“That bottle of lube on your nightstand is my-en (mine),” I said to Daryl the other day as I was cleaning off my nightstand in our bedroom. He looked at me with a smirky smirk and asked “Who makes the word mine into a two-syllable word anyway?” as he flipped the slippery bottle in my direction. I missed. “It’s like your family was from the south,” he muttered under his breath. “I HEARD that, Mr. Grammar,” I snorted, ” and my family IS from the south of West Chester, beee-och.” I have a peeve of not liking to be corrected.

Surprisingly, there are other peeves.

We drink lots of bottled water. At any given moment there are approximately fifteen to twenty plastic bottles strewn around the condo in various stages of fullness or emptiness depending upon your outlook on life I suppose. It drives me crazy! They’re on the cocktail table, in the kitchen, by the bathroom sink and on our nightstands with the lube (see above). We apparently lose track of whose water bottle is whose (or is it whoms?).  Anyway, why would that even BE a problem considering the fact that we’ve shared every body part and every bodily fluid that two homosexuals could. We’ll open one bottle, then forget about it, and open another one and before you know it the condo looks like the reject room of the factory at Poland Springs.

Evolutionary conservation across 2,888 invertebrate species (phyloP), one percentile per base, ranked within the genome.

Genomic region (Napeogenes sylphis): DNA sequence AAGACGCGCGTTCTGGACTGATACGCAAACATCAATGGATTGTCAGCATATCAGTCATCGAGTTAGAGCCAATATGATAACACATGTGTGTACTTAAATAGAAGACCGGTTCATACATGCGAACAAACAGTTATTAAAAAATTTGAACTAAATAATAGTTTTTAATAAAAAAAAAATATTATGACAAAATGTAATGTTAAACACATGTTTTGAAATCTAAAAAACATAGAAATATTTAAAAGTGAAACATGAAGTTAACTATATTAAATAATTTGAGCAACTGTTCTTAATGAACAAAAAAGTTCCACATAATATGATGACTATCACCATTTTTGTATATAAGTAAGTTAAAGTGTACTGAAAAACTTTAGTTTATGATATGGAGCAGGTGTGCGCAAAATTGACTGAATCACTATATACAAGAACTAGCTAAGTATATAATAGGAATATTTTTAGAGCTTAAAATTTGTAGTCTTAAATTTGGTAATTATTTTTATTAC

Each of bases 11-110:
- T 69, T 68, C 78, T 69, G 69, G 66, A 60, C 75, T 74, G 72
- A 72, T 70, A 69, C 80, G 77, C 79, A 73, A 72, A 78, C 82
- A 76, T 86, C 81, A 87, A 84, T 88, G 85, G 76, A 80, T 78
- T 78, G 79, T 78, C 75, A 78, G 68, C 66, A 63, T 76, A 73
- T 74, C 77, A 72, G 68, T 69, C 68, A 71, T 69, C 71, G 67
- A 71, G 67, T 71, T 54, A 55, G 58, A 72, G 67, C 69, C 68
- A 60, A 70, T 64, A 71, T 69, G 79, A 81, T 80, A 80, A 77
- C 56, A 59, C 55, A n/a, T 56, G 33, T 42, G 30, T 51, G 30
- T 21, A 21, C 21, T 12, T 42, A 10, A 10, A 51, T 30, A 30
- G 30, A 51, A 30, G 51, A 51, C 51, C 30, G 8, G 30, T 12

We USED to put the partially filled bottles back in the fridge to use in the cat’s water dish, until I got pissed one day when I looked in the fridge and saw approximately 26 bottles with about an inch of water in each. Not to mention, I started feeling a little guilty that the cat was living on the backwash of two homos. So now, my list of growing day off chores actually INCLUDES a task called “dump water from water bottles before recycling them.” It takes nearly a half hour as I dump enough water equivalent to a small tsunami (is it politically correct to use the word tsunami yet?).

More suprisingly, my peeves continue.

I work odd hours. I’m in retail. Enough said. I have an assigned parking space for my condo. I protect it like that space that you dig out of the snow after a blizzard and throw a kitchen chair into so no one reaps the benefits of your labor.